When you have established the intended purpose and the principles of operations for your device, proceed to comparing these to the definitions of medical device and IVD medical device in Article 2 of MDR and IVDR. Medical devices, IVD medical devices and accessories to such devices are characterized by one or more distinct medical purpose(s) and are used for the benefit of individual patients.

If you are still uncertain if your device is a medical device, we recommend reviewing available guidance published by the Medical Device Coordination Group (MDCG) on borderline medical devices to better determine if a medical purpose is assigned to your device. A few common borderline medical device types are highlighted below.  

Products Without an Intended Medical Purpose

Products without an intended medical purpose are generally not considered medical devices. However, the European Commission has included some products used for aesthetic purposes within the scope of MDR. Such products, which include dermal fillers and aesthetic contact lenses, are listed in Annex XVI of MDR. Manufacturers of such products are obliged to comply with applicable parts of MDR and relevant Common Specifications.

Medicinal Products

Medical devices achieve their principal intended action by physical means (e.g. mechanical action, physical barrier or heat transfer), and not by pharmacological, immunological, or metabolic means.

Devices achieving their principal intended action by pharmacological, immunological, or metabolic means qualify as medicinal products. But regardless of how the principal intended action is achieved, any substance used in or administered to human beings to make a medical diagnosis also qualify as a medicinal product. Further guidance is provided in MDCG 2022-5.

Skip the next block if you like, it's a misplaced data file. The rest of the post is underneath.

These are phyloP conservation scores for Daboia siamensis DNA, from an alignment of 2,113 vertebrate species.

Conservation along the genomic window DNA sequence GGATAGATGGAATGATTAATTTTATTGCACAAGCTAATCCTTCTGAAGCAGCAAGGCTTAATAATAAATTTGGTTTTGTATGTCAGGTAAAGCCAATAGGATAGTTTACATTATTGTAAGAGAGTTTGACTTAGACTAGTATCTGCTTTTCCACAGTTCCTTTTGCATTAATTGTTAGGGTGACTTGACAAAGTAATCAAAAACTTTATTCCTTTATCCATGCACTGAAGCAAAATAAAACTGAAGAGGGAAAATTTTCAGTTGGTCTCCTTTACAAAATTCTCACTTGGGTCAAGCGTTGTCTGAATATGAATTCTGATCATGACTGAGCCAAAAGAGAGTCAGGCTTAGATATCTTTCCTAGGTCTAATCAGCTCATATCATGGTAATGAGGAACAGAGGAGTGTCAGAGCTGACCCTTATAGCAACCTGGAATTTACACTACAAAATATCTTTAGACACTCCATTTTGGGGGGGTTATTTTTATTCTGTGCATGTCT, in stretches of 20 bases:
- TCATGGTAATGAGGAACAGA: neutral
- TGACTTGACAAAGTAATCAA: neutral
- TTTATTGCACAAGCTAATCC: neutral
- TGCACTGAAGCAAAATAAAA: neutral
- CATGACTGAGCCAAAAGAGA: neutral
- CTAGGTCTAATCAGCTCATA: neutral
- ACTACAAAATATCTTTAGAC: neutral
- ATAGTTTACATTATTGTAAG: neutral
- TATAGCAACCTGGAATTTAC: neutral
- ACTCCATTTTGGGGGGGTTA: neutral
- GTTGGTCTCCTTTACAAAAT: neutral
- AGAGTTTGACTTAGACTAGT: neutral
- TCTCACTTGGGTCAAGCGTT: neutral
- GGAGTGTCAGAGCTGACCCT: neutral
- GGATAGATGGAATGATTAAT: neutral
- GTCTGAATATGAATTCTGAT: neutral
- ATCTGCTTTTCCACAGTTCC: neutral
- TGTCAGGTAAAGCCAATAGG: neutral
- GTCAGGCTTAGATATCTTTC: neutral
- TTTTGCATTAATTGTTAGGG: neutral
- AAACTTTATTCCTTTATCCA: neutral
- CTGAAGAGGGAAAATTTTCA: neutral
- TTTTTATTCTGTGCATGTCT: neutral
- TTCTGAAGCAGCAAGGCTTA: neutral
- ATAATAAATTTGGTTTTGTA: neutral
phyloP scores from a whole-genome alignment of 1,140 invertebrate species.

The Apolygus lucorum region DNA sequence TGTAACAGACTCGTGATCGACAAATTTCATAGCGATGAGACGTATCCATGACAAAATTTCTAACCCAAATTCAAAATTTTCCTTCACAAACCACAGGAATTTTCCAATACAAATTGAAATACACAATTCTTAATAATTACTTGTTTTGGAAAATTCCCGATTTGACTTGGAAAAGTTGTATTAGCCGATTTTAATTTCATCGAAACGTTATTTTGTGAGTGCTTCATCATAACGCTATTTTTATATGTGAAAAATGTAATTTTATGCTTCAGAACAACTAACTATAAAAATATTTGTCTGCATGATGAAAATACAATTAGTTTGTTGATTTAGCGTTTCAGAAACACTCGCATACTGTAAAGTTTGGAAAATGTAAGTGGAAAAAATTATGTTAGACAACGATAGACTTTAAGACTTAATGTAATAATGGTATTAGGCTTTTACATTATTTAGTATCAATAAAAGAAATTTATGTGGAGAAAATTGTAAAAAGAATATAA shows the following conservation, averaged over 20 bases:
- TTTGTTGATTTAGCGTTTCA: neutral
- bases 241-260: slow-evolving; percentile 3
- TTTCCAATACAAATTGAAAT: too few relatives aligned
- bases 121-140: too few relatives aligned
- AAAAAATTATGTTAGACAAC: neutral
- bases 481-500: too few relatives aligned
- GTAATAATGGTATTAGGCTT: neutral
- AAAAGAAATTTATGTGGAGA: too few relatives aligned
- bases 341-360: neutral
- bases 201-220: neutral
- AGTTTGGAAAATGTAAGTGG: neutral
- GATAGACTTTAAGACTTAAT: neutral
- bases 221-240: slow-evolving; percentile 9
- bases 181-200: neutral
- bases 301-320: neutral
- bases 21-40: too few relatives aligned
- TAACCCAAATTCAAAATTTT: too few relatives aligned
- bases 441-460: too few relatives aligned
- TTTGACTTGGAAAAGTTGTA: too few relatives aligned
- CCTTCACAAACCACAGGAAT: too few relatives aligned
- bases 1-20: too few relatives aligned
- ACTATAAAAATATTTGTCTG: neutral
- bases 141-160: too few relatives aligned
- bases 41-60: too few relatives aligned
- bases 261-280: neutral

Medical Device Software

Not all software used in healthcare are considered medical devices. Software, used alone or in combination, shall have a medical purpose on its own and perform actions to benefit individual patients to qualify as a medical device software (MDSW). Furthermore, software with functions restricted to storage, archival, communication, simple search or lossless compression of data are generally not considered medical devices, although such devices may be subject to other regulatory frameworks in certain regions.

It is also important to note that software that is not a medical device in itself may still fall under the scope of MDR or IVDR if it qualifies as an accessory for a medical device. Further guidance is provided in MDCG 2019-11.

Step 4: Reach out to a medical device professional

Hopefully steps 1-3 have provided some useful insights for performing your medical device qualification. However, we do recognize that some cases are more complex than others. If you are still unsure of whether or not your device qualifies as a medical device after reading this blog post, we recommend reaching out to a medical device professional for assistance. Members of the Regulatory Affairs team at Key2Compliance share a wide variety of experiences within the medical device industry. Click here to get in touch with us and let us assist you in your medical device qualification.